Thursday, November 29, 2018

Chicago History Today: A 102-Year Legal Tangle (1-28-1836)

Did you realize the plot of land that makes up the Chatham Village Cooperative was part of an almost century long real estate dispute? Let's allow Chicago history blogger J.R. Schmidt told this story back in January 2016.
The blocks between 83rd and 87th Streets, from Cottage Grove west to St. Lawrence, are subtly different from the surrounding neighborhood. The reason is a convoluted property-title mess that dragged on for over a century.

In 1836 Chicago was a community of a few thousand people gathered around Fort Dearborn. But speculators saw a bright future, and were buying land—even ten miles out on the open prairie.

On January 28 John L. Wilson purchased the 80-acre property mentioned above from the federal government. He paid the established price of $1.25 per acre. Five days later, Wilson sold the property to Charles Pettit for $3 an acre. For an initial investment of $100, Wilson now pocketed $240.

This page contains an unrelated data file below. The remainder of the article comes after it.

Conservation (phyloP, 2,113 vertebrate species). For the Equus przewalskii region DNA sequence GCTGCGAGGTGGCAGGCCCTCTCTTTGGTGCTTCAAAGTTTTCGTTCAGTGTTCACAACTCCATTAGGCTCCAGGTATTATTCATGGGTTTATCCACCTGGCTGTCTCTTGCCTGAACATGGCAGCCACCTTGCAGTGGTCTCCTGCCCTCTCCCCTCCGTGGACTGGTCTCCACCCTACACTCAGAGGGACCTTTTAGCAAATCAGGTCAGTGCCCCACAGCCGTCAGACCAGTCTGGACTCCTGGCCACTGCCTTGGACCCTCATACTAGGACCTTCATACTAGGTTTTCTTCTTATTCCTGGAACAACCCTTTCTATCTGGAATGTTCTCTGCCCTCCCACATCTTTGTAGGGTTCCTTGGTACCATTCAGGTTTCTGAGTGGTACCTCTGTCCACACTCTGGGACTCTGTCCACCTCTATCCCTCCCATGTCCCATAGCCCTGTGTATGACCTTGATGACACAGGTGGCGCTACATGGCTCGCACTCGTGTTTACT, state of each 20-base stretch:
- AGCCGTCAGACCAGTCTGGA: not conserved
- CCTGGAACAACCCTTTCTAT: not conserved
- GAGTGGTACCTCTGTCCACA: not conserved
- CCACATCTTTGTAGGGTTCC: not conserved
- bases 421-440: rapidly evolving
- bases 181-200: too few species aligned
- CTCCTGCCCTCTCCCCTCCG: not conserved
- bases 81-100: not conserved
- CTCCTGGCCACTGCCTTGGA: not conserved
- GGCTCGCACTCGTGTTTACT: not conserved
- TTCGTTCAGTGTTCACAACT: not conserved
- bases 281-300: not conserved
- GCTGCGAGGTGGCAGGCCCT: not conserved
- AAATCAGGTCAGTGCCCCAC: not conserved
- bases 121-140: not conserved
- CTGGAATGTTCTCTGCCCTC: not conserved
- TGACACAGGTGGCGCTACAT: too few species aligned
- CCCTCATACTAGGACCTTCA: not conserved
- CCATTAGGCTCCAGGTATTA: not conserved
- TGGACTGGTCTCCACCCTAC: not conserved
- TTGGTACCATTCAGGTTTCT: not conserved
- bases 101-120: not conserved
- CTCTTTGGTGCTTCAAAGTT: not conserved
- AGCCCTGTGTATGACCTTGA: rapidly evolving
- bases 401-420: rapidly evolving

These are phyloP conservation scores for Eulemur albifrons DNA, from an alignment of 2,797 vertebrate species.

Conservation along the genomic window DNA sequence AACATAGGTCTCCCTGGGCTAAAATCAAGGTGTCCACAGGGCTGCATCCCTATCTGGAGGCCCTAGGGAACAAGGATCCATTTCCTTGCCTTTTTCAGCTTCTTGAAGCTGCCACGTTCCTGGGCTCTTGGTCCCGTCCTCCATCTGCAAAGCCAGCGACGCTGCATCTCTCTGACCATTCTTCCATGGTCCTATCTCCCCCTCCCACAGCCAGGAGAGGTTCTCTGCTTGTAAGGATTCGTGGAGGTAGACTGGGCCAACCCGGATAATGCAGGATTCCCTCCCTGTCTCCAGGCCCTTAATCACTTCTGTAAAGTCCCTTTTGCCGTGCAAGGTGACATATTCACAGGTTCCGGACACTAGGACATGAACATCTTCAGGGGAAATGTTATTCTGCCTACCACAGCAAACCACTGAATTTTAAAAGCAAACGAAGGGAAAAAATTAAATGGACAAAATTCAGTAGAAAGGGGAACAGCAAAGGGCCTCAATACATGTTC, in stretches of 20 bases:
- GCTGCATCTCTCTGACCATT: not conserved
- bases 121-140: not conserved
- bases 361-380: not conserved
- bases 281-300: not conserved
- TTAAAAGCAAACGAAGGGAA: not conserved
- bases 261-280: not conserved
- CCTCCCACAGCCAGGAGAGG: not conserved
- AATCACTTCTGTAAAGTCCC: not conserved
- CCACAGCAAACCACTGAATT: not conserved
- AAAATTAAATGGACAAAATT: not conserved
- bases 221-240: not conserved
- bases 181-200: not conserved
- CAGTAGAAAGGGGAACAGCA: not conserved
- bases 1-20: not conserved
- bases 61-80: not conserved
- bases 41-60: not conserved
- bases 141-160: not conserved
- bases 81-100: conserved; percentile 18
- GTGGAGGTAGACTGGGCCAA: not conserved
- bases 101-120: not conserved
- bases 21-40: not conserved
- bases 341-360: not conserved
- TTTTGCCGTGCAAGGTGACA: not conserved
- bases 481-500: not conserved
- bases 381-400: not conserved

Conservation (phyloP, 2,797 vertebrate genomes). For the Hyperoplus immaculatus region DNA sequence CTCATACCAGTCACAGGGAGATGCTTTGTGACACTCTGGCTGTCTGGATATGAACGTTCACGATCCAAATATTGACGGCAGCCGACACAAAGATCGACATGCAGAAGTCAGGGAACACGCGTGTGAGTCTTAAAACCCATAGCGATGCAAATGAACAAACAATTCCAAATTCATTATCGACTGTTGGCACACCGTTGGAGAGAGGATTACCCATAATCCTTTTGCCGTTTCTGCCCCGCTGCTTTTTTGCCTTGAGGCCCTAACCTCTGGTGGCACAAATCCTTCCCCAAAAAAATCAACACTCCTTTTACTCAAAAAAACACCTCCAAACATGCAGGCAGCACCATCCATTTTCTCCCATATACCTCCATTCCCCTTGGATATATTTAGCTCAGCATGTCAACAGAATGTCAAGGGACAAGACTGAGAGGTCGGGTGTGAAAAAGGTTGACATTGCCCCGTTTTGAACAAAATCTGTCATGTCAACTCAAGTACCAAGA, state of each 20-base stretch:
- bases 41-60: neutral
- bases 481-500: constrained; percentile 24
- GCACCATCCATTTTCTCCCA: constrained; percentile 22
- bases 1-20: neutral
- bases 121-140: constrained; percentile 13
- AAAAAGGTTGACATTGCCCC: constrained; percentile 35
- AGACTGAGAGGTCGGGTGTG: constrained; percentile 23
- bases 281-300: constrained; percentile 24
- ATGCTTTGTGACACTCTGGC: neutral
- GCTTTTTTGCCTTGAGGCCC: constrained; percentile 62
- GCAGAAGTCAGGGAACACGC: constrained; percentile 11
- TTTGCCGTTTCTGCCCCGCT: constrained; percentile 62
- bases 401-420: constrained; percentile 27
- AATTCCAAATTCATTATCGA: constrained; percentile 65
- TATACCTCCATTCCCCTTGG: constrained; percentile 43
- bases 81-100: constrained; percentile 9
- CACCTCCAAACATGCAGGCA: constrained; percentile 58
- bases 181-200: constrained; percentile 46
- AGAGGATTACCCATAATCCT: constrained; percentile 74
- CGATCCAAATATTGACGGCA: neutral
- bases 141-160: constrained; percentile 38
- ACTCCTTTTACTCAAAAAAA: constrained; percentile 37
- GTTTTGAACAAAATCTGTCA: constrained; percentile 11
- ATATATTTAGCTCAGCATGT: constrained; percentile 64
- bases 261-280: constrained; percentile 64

It’s not known whether Wilson had even seen the land he’d flipped. His agent, Isaac Palmer, had actually carried out the purchase with Wilson’s money.

Meanwhile, speculation was running wild. Six months after buying the land from Wilson, Pettit mortgaged it for $3,000, which he soon paid back. In October, Pettit took out a new mortgage for $1,500.

Then the bubble burst. The so-called Panic of 1837 was America’s first great depression. Land prices plummeted. Pettit couldn’t pay back the $1,500, and his creditor foreclosed.
I don't want give the rest of his post away, however, how it starts doesn't seem much different than what happened in the recent financial crisis of almost a decade ago. However, one of the major developments in this area has a long history before the housing was finally developed. Read the whole thing.

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